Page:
HARTFORD, Conn. (WTNH) — Students at Connecticut State Colleges and Universities will see a hike in tuition and fees for the 2023-24 academic year.

The Board of Regents for Higher Education (BOR) voted Thursday to increase tuition and fees at Central, Eastern, Western and Southern Connecticut State University.

The systemwide-average increase for in-state undergraduates is $15 per credit or $184 per semester, and an average increase of $17 per credit or $208 per semester for in-state graduate students beginning in the fall of 2023.

Students and staff from state universities and community colleges protested the latest increases, chanting, “Education is a right. That is why we have to fight.”

“Our state has the resources to invest in our students, and raising tuition is not the right answer,” Capital Community College professor Seth Freeman said.

“Today’s tuition and fee adjustment balances the need to maintain affordability at our state universities with the significant fiscal issues we face,” CSCU President Terrence Cheng said. “Our enrollment situation and the resulting financial landscape we face continues to be challenging. But we cannot balance our budget on the backs of our students. Even with this increase, our public colleges and universities remain the most affordable, most accessible, highest quality option for Connecticut students.”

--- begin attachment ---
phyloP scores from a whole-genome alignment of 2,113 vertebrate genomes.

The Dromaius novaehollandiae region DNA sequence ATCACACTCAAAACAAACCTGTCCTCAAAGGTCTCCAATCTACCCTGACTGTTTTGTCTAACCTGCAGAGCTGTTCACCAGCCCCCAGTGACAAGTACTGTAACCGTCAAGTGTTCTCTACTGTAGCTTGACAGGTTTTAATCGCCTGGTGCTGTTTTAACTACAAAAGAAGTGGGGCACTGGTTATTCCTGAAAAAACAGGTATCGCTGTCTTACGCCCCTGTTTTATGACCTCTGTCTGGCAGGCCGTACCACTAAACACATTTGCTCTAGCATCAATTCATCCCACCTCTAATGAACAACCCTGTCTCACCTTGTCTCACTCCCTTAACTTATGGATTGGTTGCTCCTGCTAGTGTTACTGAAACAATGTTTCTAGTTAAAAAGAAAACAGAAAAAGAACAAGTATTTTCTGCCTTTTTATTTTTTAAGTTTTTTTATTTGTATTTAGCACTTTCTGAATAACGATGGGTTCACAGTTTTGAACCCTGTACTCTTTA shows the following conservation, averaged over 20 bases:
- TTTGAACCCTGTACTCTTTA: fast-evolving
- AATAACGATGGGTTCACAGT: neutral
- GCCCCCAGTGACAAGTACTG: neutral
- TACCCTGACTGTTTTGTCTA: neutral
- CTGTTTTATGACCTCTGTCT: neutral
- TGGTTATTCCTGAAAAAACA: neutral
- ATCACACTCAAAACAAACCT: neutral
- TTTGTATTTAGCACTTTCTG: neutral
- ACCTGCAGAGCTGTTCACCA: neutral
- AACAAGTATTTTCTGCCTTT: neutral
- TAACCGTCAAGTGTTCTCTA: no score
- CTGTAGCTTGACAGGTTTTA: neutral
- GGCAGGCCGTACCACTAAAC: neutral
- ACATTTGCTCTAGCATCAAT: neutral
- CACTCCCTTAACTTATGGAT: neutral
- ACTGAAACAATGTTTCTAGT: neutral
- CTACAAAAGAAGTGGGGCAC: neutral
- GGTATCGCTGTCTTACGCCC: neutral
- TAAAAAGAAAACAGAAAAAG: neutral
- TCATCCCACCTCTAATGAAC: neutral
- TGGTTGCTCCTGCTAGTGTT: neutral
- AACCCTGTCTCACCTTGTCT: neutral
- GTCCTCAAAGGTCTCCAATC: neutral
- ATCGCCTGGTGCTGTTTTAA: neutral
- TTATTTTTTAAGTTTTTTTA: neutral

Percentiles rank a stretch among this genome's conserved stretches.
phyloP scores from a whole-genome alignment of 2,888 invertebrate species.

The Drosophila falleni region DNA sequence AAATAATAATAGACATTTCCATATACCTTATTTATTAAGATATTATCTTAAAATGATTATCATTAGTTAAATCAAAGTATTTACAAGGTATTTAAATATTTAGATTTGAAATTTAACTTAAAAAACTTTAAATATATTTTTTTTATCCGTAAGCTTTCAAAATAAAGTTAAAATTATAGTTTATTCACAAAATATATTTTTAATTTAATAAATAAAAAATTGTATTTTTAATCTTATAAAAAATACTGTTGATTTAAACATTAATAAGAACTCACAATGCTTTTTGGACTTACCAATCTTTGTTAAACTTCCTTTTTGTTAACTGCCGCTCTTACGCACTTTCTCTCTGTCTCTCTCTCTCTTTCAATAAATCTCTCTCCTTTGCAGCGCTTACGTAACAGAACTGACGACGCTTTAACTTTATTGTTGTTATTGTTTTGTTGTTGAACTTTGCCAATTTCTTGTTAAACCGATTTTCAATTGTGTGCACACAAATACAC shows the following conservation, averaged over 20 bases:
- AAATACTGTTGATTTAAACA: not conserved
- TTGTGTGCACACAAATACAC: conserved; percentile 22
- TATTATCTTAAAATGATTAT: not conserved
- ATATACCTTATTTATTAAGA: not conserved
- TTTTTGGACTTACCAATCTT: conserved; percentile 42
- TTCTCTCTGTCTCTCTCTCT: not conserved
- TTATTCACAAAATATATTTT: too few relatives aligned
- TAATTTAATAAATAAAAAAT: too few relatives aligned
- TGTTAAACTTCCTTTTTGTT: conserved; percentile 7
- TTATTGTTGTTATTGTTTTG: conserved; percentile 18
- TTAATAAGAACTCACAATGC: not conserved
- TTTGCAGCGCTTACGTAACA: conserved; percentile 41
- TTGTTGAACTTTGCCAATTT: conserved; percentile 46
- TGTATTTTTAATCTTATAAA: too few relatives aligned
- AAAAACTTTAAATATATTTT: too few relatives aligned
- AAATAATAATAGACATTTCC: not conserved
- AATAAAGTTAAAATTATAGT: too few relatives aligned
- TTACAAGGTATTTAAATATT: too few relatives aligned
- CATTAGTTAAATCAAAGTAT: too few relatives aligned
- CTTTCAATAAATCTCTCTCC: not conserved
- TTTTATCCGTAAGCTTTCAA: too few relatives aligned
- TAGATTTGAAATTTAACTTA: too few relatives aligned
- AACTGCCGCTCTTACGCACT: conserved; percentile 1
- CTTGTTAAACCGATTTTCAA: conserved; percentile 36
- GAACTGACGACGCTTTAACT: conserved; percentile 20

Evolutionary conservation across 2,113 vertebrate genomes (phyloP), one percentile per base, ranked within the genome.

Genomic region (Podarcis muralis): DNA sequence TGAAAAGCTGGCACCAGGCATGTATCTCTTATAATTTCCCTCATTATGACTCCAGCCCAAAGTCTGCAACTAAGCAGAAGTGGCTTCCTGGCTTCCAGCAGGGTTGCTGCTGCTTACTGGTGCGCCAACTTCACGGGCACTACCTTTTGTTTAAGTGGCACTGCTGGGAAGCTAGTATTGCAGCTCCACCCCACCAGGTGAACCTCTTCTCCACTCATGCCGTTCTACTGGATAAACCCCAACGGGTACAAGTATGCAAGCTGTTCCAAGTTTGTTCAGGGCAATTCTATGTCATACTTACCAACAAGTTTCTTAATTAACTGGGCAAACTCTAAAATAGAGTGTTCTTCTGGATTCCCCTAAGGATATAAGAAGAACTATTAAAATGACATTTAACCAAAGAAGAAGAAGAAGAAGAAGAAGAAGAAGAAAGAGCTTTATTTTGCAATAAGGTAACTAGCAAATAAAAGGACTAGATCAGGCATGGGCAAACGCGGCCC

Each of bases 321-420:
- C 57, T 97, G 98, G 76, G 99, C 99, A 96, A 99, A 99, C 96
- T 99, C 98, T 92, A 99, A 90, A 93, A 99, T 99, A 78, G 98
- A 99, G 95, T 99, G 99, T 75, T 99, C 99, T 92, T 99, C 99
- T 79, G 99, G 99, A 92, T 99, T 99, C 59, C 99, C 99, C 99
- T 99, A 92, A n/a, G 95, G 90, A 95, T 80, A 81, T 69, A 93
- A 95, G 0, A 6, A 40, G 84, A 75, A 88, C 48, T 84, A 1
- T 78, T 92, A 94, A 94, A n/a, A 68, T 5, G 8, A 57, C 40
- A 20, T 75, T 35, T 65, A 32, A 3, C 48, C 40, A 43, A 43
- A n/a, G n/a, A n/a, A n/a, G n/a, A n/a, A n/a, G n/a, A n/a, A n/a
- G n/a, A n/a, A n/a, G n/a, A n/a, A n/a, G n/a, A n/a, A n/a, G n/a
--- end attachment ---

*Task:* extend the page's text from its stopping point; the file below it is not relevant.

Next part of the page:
The projected revenue from the tuition and fees increases provides an additional $13.4 million before adjusting for anticipated financial aid, waivers, and bad debt expense, officials with Connecticut State Colleges and Universities said, adding the increases are well below the rate of inflation.

“At most schools, you would have to take say, about 40 or more credits to graduate anyways,” Capital Community College student Dumebi Emenyonu said. “If you multiply 40 by 15, how much is that? That’s going to be a lot of money out of a lot of students’ pockets.”

While the latest tuition increase affects state universities, some students are concerned community colleges could be next.

“There’s a possibility that I have to drop out of school because I don’t have much money to spend, especially during this climate of COVID and others,” Capital Community College student Michael Sawyer said. “It’s hard to really get jobs out here anyways.”

The BOR said it will take consider tuition rates for community colleges at a future date.